In his new book, Revolver, Jim Rasenberger uses sweeping prose to tell the story of Samuel Colt and his quest to bring his idea for a revolving firearm to market. The author also effectively makes the connection between Colt and mass production vis-à-vis Sam Walker and Eli Whitney, Jr., acknowledging that it was the manufacture of firearms in 1847 that helped make American industry the giant it would eventually become.
Revolver is a masterpiece of historical narrative that is large in scope, providing the reader with colorful background into the multitude of events swirling around its true-life cast of sympathetic characters. Many previous biographies of Colt have been limited to lionizing tributes penned via ghost writer by his widow or volumes written by “gun guys” who were more interested in makes, models and years produced than in the bigger picture of who actually made these things happen and how. But Rasenberger was able to capture the nuances of what made Colt firearms different, and clearly illustrates how the man’s never-give-up work ethic finally made Colt a success a full 17 years after Anson Chase first ’smithed a working model of a single-barreled revolver in 1831 for the then-18-year-old man.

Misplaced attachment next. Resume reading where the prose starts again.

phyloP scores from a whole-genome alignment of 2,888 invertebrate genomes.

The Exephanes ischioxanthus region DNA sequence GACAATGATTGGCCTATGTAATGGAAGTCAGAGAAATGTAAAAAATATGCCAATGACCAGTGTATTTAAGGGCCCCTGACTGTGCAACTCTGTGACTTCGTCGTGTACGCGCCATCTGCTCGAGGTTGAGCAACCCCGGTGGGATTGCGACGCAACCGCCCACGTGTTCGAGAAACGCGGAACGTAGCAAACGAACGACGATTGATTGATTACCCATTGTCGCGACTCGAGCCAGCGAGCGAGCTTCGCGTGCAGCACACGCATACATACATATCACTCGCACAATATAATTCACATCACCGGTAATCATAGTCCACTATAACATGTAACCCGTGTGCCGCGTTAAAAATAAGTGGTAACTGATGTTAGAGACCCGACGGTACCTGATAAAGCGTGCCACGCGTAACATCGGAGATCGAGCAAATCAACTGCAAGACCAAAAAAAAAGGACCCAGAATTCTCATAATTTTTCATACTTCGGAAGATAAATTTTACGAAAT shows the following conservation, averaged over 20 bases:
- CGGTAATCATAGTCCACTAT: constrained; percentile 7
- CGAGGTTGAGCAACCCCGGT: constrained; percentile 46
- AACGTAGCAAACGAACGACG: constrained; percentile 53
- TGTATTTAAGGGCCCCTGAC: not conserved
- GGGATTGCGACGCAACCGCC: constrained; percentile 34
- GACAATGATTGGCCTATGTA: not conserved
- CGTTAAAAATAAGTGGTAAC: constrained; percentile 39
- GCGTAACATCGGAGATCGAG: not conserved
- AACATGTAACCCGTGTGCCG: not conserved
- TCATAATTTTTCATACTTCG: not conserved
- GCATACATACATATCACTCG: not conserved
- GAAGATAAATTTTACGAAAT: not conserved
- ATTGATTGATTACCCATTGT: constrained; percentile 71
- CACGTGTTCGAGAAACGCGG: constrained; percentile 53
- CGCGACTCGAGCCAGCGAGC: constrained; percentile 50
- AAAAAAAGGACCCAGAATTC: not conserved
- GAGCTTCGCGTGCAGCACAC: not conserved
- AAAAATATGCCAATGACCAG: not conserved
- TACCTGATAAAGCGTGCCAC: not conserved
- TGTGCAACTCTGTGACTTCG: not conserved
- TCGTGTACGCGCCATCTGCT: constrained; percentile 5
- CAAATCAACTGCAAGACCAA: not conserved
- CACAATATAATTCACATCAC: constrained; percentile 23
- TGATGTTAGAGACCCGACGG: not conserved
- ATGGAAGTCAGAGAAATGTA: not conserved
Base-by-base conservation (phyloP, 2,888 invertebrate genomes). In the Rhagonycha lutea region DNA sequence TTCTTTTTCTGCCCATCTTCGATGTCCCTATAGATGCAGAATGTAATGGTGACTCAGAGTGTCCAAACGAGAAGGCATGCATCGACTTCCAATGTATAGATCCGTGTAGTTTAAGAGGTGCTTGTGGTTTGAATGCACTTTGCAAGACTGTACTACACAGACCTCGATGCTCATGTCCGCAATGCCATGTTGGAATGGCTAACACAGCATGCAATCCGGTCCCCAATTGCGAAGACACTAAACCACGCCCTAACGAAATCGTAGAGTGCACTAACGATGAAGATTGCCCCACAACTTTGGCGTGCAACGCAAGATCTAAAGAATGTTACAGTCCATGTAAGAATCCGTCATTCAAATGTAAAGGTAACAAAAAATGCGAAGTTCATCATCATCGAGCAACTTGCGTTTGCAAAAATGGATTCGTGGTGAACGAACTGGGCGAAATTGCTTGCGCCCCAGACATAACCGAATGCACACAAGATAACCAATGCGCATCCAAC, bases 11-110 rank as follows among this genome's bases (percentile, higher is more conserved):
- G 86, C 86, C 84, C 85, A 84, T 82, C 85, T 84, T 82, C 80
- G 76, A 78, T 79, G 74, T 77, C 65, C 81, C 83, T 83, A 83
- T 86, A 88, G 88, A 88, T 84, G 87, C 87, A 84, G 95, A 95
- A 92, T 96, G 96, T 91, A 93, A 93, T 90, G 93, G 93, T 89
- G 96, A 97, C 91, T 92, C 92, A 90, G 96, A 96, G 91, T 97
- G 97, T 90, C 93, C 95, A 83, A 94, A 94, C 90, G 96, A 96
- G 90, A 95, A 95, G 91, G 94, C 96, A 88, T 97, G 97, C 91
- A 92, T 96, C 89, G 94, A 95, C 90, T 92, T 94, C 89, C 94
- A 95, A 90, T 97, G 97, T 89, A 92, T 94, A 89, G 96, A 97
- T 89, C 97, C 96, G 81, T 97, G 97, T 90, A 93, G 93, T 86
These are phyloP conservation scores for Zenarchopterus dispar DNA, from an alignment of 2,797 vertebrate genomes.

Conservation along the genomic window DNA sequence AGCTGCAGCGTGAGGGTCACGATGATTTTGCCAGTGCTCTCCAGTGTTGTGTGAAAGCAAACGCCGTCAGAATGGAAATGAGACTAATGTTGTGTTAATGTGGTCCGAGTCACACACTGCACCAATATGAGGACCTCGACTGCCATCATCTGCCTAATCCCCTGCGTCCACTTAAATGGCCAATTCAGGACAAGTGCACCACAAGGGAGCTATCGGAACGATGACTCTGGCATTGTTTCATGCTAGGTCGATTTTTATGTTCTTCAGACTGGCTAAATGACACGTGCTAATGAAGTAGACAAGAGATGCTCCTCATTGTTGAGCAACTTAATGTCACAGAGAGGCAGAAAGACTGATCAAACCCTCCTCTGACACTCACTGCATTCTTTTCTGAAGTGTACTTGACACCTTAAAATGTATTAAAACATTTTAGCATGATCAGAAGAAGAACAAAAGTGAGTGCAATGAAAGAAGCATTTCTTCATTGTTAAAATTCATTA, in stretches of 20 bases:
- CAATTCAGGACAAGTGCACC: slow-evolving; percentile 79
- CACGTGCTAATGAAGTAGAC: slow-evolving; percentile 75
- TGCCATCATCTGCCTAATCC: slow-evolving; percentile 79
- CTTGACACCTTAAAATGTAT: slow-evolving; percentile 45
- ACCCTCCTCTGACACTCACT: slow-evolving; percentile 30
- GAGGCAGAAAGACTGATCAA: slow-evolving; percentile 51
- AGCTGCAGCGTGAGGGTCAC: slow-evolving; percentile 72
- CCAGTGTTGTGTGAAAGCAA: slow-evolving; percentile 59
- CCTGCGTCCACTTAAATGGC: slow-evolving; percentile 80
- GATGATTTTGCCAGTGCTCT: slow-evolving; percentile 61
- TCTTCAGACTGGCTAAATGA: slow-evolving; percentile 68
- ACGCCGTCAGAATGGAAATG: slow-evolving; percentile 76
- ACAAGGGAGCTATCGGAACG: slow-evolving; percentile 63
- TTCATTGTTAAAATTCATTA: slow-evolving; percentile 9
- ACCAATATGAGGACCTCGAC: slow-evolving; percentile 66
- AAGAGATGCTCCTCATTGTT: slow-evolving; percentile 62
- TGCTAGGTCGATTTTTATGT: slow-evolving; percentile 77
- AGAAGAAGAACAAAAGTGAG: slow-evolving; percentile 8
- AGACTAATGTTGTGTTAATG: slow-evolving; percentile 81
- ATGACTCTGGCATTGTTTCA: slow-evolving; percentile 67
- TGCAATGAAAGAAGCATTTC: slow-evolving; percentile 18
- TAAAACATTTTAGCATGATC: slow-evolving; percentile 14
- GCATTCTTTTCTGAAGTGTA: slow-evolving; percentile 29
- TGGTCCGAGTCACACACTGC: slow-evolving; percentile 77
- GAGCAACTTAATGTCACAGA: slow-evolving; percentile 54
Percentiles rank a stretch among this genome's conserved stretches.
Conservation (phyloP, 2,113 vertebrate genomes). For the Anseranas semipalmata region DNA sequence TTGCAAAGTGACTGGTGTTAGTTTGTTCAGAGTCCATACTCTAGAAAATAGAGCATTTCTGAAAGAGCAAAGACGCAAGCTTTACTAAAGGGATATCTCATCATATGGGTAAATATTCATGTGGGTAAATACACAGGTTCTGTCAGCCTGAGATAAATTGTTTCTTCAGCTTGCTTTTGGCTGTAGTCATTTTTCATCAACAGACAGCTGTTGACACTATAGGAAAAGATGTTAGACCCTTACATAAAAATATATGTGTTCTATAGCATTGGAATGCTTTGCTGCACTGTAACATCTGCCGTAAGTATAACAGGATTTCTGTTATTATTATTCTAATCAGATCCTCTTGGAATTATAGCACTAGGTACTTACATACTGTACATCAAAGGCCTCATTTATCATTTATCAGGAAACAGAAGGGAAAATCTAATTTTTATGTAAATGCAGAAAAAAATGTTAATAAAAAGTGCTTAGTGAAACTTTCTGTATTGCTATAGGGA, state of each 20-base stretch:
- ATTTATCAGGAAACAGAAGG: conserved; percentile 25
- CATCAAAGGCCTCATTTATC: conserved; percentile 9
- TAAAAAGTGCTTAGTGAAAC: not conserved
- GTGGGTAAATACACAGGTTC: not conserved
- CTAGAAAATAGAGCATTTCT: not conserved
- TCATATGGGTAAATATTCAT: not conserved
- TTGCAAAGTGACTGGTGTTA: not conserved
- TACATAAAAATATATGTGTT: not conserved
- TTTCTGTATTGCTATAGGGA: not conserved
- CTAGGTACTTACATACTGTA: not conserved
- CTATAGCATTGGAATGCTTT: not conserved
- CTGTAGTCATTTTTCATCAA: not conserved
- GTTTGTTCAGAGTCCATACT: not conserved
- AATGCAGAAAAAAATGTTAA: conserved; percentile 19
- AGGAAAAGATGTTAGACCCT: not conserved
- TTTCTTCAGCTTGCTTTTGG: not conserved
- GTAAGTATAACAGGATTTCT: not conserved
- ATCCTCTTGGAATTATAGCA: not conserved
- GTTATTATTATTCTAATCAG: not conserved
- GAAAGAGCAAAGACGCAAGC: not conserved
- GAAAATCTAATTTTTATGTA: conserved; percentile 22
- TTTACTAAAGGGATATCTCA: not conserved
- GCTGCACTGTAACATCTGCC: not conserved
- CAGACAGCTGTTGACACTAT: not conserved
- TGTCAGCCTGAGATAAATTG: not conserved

What we have come to view as the American system of manufacturing—using interchangeable parts and assembly line production—and the Industrial Revolution, in general, owe Colt a huge debt of gratitude. It was his company producing hundreds of thousands of revolvers, each bearing the Colt name, that initially spurred the industrialization of America.
He was the man who, facing a perfect storm of crisis and opportunity, made history through sheer dogged determination (with a small bit of felonious graft on the side), and his story is well told by Rasenberger. The biggest takeaway from Revolver is not so much how the guns were used, but that it was how they were made that changed America. Hardbound. 6"x9", 448 pp., Price: $30. simonandschuster.com.